Fictional Scenario - Tinker v. Des Moines
The fictional scenario is based on the landmark Supreme Court case Tinker v. Des Moines.
Time: 50 Minutes
Students will be able to apply the Supreme Court precedent set in Tinker v. Des Moines to a fictional, contemporary scenario. They will practice civil discourse skills to explore the tensions between students’ interests in free speech and expression on campus and their school’s interests in maintaining an orderly learning environment. They will have the opportunity to find common ground and come up with compromises.
To what extent should schools be able to restrict students’ freedom of expression on campus?
Civil Discourse: Setting Ground Rules (10 minutes) Lead the students through a brief ground rules-setting activity. Before launching a discussion of the behaviors listed on the page, start by asking students to name their pet peeves when it comes to how people act during difficult conversations. Using the list of behaviors in the activity, ask students to change or fine-tune the list and add their own recommendations for establishing and maintaining civility.
Fact Gathering and Analysis
- Read the Facts and Case Summary: Tinker v. Des Moines (5 minutes) Have students read the facts and case summary to themselves. They underline key facts that support the students’ side of the argument using a wavy line. They underline key facts that support the school district’s side of the argument using a straight line.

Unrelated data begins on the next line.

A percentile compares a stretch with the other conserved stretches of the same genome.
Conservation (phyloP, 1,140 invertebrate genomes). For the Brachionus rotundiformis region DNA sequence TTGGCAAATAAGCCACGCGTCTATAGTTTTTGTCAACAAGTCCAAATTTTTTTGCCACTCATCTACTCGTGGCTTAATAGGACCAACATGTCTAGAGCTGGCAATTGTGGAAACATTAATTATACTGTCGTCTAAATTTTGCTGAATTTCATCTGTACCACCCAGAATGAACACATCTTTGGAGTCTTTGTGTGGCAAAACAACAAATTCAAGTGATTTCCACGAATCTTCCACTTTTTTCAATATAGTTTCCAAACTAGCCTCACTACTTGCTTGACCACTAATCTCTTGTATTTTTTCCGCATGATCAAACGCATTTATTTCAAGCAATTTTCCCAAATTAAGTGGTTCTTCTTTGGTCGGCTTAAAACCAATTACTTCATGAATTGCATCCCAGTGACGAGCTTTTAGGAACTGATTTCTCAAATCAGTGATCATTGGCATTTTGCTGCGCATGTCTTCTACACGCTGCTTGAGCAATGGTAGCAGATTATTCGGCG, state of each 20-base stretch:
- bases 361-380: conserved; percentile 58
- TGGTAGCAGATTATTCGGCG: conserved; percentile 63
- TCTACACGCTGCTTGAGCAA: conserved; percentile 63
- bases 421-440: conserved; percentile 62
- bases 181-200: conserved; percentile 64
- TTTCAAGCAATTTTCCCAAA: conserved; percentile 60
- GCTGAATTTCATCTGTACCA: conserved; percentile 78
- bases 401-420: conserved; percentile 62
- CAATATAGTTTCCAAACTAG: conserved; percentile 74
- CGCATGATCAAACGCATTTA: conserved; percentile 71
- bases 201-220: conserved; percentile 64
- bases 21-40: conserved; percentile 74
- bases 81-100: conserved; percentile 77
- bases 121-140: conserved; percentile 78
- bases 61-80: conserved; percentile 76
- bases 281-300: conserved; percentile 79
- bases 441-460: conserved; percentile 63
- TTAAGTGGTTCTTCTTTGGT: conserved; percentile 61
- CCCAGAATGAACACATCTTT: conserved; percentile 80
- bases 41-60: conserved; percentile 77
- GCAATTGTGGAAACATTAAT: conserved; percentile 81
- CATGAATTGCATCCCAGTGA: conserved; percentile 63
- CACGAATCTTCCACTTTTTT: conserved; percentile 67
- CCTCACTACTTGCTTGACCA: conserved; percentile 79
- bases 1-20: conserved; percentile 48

- Read the Fictional Scenario (5 minutes) Have students take turns reading the fictional scenario. They underline key facts that support the students’ side of the issues using a wavy line. They underline key facts that support the school’s side of the issues using a straight line.
Discussion Starter Instructions - 20 minutes
Organize students into two groups. One group is the students and one group is the school district. Have each side break into smaller groups or pairs and write key talking points for each of the following questions, then facilitate a discussion requiring the students to cite facts from the scenario to back up their statements as they practice civil discourse skills.
- Did the walkout disrupt the school’s learning environment?
- Did the administration violate students’ First Amendment rights?
- What compromise could the students have offered to ensure that there was no disruption to the learning environment as they exercised their free speech rights at school?
- What compromise could the administration have offered to protect students’ First Amendment rights while maintaining an orderly learning environment at school?
Activity Wrap Up - 15 minutes
Using the Civility Self-Reflection Tool, have students rate their own behavior during the class discussions. Ask students to volunteer to share their findings.
The Constitution and Civil Discourse – Free Speech and School Walkouts
In a closed-door meeting during spring break, the West School District adopted a new dress code. Created without student input, the dress code was scheduled to go into effect the week after spring break. The dress code banned apparel with messages and slogans of any kind – commercial, political, social, or humorous/ironic. The school board chair said the rationale was twofold: